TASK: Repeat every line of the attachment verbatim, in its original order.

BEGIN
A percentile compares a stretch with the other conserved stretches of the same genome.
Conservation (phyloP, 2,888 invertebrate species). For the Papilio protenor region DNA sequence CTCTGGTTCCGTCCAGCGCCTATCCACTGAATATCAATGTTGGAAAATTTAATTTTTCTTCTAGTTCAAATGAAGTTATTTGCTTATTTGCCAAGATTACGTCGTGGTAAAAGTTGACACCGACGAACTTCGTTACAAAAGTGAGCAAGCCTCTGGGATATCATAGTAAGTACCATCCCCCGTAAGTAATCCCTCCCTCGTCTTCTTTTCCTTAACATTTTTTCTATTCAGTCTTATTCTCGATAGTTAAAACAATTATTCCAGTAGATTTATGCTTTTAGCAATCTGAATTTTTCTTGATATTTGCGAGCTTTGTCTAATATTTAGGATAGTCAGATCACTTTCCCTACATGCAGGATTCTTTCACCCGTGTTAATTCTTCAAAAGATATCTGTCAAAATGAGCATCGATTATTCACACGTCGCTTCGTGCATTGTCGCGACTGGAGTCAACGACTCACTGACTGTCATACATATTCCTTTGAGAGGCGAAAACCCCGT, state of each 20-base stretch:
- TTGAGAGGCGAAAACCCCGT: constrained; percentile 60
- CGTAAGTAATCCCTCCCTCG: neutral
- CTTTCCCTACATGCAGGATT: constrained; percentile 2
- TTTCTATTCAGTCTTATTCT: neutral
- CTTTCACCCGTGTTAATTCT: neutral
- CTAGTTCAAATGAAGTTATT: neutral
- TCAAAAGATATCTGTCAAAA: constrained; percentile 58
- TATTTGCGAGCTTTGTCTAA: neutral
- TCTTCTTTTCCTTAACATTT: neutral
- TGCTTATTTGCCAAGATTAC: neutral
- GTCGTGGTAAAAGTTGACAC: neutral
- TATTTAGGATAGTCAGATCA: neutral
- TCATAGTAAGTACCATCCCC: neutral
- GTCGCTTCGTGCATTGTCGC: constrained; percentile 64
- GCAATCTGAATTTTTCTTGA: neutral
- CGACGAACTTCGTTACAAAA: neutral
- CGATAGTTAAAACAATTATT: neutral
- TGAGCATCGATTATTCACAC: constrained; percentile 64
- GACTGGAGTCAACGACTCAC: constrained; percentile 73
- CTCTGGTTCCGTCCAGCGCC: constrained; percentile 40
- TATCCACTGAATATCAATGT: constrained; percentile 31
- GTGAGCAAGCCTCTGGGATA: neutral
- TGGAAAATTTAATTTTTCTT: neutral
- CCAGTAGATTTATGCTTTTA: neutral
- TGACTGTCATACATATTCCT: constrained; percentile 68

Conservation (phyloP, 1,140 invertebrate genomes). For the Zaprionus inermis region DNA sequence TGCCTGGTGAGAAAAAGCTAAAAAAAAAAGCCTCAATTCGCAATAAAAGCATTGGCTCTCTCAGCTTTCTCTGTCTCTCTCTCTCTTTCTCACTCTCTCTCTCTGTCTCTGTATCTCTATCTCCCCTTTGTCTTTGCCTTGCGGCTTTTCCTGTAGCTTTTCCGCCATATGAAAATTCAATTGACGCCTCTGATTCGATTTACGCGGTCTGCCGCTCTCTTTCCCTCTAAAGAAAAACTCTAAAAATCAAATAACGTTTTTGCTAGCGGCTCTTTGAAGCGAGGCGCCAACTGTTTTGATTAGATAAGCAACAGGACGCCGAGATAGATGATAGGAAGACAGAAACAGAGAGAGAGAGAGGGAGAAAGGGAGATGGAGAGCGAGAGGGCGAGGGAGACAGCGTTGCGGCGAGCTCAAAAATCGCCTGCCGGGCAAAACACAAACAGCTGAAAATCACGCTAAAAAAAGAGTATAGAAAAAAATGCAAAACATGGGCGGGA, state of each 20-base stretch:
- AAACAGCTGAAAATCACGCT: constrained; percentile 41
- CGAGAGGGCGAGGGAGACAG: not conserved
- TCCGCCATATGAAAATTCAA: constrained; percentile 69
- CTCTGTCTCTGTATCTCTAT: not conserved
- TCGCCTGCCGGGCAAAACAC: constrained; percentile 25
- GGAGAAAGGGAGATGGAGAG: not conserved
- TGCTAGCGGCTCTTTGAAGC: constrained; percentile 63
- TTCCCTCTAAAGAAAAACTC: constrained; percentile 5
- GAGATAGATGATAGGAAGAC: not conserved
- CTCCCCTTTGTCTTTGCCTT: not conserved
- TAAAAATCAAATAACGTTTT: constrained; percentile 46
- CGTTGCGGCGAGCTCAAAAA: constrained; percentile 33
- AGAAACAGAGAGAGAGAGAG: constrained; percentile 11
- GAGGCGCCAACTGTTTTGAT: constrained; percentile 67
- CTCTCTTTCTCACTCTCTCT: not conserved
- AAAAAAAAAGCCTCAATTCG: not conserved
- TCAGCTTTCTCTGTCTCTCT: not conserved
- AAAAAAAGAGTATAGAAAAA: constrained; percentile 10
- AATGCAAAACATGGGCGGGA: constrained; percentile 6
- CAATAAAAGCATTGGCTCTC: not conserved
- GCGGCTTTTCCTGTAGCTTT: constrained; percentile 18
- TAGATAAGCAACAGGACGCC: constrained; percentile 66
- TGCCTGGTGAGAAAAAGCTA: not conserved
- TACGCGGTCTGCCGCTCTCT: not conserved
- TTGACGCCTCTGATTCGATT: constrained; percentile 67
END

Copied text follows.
A percentile compares a stretch with the other conserved stretches of the same genome.
Conservation (phyloP, 2,888 invertebrate species). For the Papilio protenor region DNA sequence CTCTGGTTCCGTCCAGCGCCTATCCACTGAATATCAATGTTGGAAAATTTAATTTTTCTTCTAGTTCAAATGAAGTTATTTGCTTATTTGCCAAGATTACGTCGTGGTAAAAGTTGACACCGACGAACTTCGTTACAAAAGTGAGCAAGCCTCTGGGATATCATAGTAAGTACCATCCCCCGTAAGTAATCCCTCCCTCGTCTTCTTTTCCTTAACATTTTTTCTATTCAGTCTTATTCTCGATAGTTAAAACAATTATTCCAGTAGATTTATGCTTTTAGCAATCTGAATTTTTCTTGATATTTGCGAGCTTTGTCTAATATTTAGGATAGTCAGATCACTTTCCCTACATGCAGGATTCTTTCACCCGTGTTAATTCTTCAAAAGATATCTGTCAAAATGAGCATCGATTATTCACACGTCGCTTCGTGCATTGTCGCGACTGGAGTCAACGACTCACTGACTGTCATACATATTCCTTTGAGAGGCGAAAACCCCGT, state of each 20-base stretch:
- TTGAGAGGCGAAAACCCCGT: constrained; percentile 60
- CGTAAGTAATCCCTCCCTCG: neutral
- CTTTCCCTACATGCAGGATT: constrained; percentile 2
- TTTCTATTCAGTCTTATTCT: neutral
- CTTTCACCCGTGTTAATTCT: neutral
- CTAGTTCAAATGAAGTTATT: neutral
- TCAAAAGATATCTGTCAAAA: constrained; percentile 58
- TATTTGCGAGCTTTGTCTAA: neutral
- TCTTCTTTTCCTTAACATTT: neutral
- TGCTTATTTGCCAAGATTAC: neutral
- GTCGTGGTAAAAGTTGACAC: neutral
- TATTTAGGATAGTCAGATCA: neutral
- TCATAGTAAGTACCATCCCC: neutral
- GTCGCTTCGTGCATTGTCGC: constrained; percentile 64
- GCAATCTGAATTTTTCTTGA: neutral
- CGACGAACTTCGTTACAAAA: neutral
- CGATAGTTAAAACAATTATT: neutral
- TGAGCATCGATTATTCACAC: constrained; percentile 64
- GACTGGAGTCAACGACTCAC: constrained; percentile 73
- CTCTGGTTCCGTCCAGCGCC: constrained; percentile 40
- TATCCACTGAATATCAATGT: constrained; percentile 31
- GTGAGCAAGCCTCTGGGATA: neutral
- TGGAAAATTTAATTTTTCTT: neutral
- CCAGTAGATTTATGCTTTTA: neutral
- TGACTGTCATACATATTCCT: constrained; percentile 68

Conservation (phyloP, 1,140 invertebrate genomes). For the Zaprionus inermis region DNA sequence TGCCTGGTGAGAAAAAGCTAAAAAAAAAAGCCTCAATTCGCAATAAAAGCATTGGCTCTCTCAGCTTTCTCTGTCTCTCTCTCTCTTTCTCACTCTCTCTCTCTGTCTCTGTATCTCTATCTCCCCTTTGTCTTTGCCTTGCGGCTTTTCCTGTAGCTTTTCCGCCATATGAAAATTCAATTGACGCCTCTGATTCGATTTACGCGGTCTGCCGCTCTCTTTCCCTCTAAAGAAAAACTCTAAAAATCAAATAACGTTTTTGCTAGCGGCTCTTTGAAGCGAGGCGCCAACTGTTTTGATTAGATAAGCAACAGGACGCCGAGATAGATGATAGGAAGACAGAAACAGAGAGAGAGAGAGGGAGAAAGGGAGATGGAGAGCGAGAGGGCGAGGGAGACAGCGTTGCGGCGAGCTCAAAAATCGCCTGCCGGGCAAAACACAAACAGCTGAAAATCACGCTAAAAAAAGAGTATAGAAAAAAATGCAAAACATGGGCGGGA, state of each 20-base stretch:
- AAACAGCTGAAAATCACGCT: constrained; percentile 41
- CGAGAGGGCGAGGGAGACAG: not conserved
- TCCGCCATATGAAAATTCAA: constrained; percentile 69
- CTCTGTCTCTGTATCTCTAT: not conserved
- TCGCCTGCCGGGCAAAACAC: constrained; percentile 25
- GGAGAAAGGGAGATGGAGAG: not conserved
- TGCTAGCGGCTCTTTGAAGC: constrained; percentile 63
- TTCCCTCTAAAGAAAAACTC: constrained; percentile 5
- GAGATAGATGATAGGAAGAC: not conserved
- CTCCCCTTTGTCTTTGCCTT: not conserved
- TAAAAATCAAATAACGTTTT: constrained; percentile 46
- CGTTGCGGCGAGCTCAAAAA: constrained; percentile 33
- AGAAACAGAGAGAGAGAGAG: constrained; percentile 11
- GAGGCGCCAACTGTTTTGAT: constrained; percentile 67
- CTCTCTTTCTCACTCTCTCT: not conserved
- AAAAAAAAAGCCTCAATTCG: not conserved
- TCAGCTTTCTCTGTCTCTCT: not conserved
- AAAAAAAGAGTATAGAAAAA: constrained; percentile 10
- AATGCAAAACATGGGCGGGA: constrained; percentile 6
- CAATAAAAGCATTGGCTCTC: not conserved
- GCGGCTTTTCCTGTAGCTTT: constrained; percentile 18
- TAGATAAGCAACAGGACGCC: constrained; percentile 66
- TGCCTGGTGAGAAAAAGCTA: not conserved
- TACGCGGTCTGCCGCTCTCT: not conserved
- TTGACGCCTCTGATTCGATT: constrained; percentile 67